By placing the edging on first then placing the top on and matching to the edging, the final product appears more professional as the edge is not as visible.

You may be tempted to just make one cut using the bevel bit, DON’T. The bit will ALWAYS cut into the edging and make the edging appear to be thicker than it really is. You can also place wood trim on the outside edge just make sure everything fits tight, no gaps!

The typical height of a backsplash for custom laminate countertops is 4”. However, there is nothing that says it can not be any height you want it to be. I usually take a 1×6 and rip it to be 4 ½”.

Check the wall and determine how straight so that there are no huge gaps to fill when you are finished. If there are, you can take a piece of ¼” plywood and cut it to fit on the top edge of the 1×4 and trim it to match the contour of the wall. I will usually make this piece fit and then attach it to the wall with screws.

Next, place the laminate on the face of the board after squaring the laminate to fit. Router the top and use clear silicone caulk to blend the two pieces (custom laminate countertops and the back splash) together.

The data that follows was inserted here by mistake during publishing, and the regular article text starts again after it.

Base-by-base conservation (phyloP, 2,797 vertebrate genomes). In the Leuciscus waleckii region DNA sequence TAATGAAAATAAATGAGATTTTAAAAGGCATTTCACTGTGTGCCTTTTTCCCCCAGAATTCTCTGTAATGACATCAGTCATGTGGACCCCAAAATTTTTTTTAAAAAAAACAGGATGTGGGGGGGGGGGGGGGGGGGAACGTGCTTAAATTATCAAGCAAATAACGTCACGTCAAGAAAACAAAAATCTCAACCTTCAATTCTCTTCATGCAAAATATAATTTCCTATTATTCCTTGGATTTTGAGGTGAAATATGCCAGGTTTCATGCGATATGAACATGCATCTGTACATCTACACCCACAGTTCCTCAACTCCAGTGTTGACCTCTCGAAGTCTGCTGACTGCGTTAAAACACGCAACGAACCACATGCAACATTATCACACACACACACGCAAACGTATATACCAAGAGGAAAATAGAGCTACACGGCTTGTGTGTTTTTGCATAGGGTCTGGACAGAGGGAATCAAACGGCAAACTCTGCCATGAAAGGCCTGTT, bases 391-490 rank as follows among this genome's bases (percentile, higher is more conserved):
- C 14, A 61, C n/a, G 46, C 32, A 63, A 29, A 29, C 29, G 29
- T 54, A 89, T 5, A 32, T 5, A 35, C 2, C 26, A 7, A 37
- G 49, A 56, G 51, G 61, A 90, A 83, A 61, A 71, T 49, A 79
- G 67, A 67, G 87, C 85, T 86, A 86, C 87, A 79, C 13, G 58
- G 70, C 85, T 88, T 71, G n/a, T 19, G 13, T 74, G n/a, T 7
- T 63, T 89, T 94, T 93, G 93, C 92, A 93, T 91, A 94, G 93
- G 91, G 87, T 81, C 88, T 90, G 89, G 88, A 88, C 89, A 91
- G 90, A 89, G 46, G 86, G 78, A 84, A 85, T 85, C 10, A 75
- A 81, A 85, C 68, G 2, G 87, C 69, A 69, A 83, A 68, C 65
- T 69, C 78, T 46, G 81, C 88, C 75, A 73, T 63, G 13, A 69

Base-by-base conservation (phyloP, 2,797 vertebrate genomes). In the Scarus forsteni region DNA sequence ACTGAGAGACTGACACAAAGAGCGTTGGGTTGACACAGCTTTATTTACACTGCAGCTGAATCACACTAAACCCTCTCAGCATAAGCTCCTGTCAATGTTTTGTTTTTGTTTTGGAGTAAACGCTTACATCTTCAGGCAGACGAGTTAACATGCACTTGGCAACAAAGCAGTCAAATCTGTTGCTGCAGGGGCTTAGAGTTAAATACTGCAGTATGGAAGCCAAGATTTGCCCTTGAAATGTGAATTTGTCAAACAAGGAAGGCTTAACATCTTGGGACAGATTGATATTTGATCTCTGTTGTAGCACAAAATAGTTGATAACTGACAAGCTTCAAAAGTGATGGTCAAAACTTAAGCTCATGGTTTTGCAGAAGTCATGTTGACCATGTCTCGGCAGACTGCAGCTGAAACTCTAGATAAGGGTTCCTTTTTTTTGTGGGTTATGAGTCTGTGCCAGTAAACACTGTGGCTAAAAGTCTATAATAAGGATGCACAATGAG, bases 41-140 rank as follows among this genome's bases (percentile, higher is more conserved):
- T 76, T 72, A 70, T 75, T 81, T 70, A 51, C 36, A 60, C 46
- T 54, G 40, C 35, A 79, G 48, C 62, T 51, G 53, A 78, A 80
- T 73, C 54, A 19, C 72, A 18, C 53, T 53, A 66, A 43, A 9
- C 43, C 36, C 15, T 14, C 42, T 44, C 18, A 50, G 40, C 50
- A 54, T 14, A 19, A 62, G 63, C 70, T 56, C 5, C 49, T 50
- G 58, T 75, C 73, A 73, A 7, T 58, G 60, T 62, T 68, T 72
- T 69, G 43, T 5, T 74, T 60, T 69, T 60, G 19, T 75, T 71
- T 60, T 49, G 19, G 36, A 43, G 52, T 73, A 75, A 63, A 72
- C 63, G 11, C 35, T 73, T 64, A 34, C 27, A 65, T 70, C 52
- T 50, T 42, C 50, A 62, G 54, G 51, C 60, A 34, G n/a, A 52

If the gap is very small at the top, silicone will work OK here. Make sure, however, you get the kind of silicone that is paintable.

All that is left to do at this point is cut the hole for the sink. Place the sink upside down where you want it. Trace around the outside with a marker. Remove the sink. Cut 5/8” INSIDE this line or whatever your sink manufacturer recommends.

Install the kitchen faucet BEFORE placing the sink in the hole. It’s easy at this point. Follow the sink manufacturer recommendations about sealant under the self rimming sink, some want sealant, others want plumbers putty, others want nothing. My theory is put something to keep liquids from going under the sink.

There you have it. Beautiful custom laminate countertops you built your way.

Dave Altman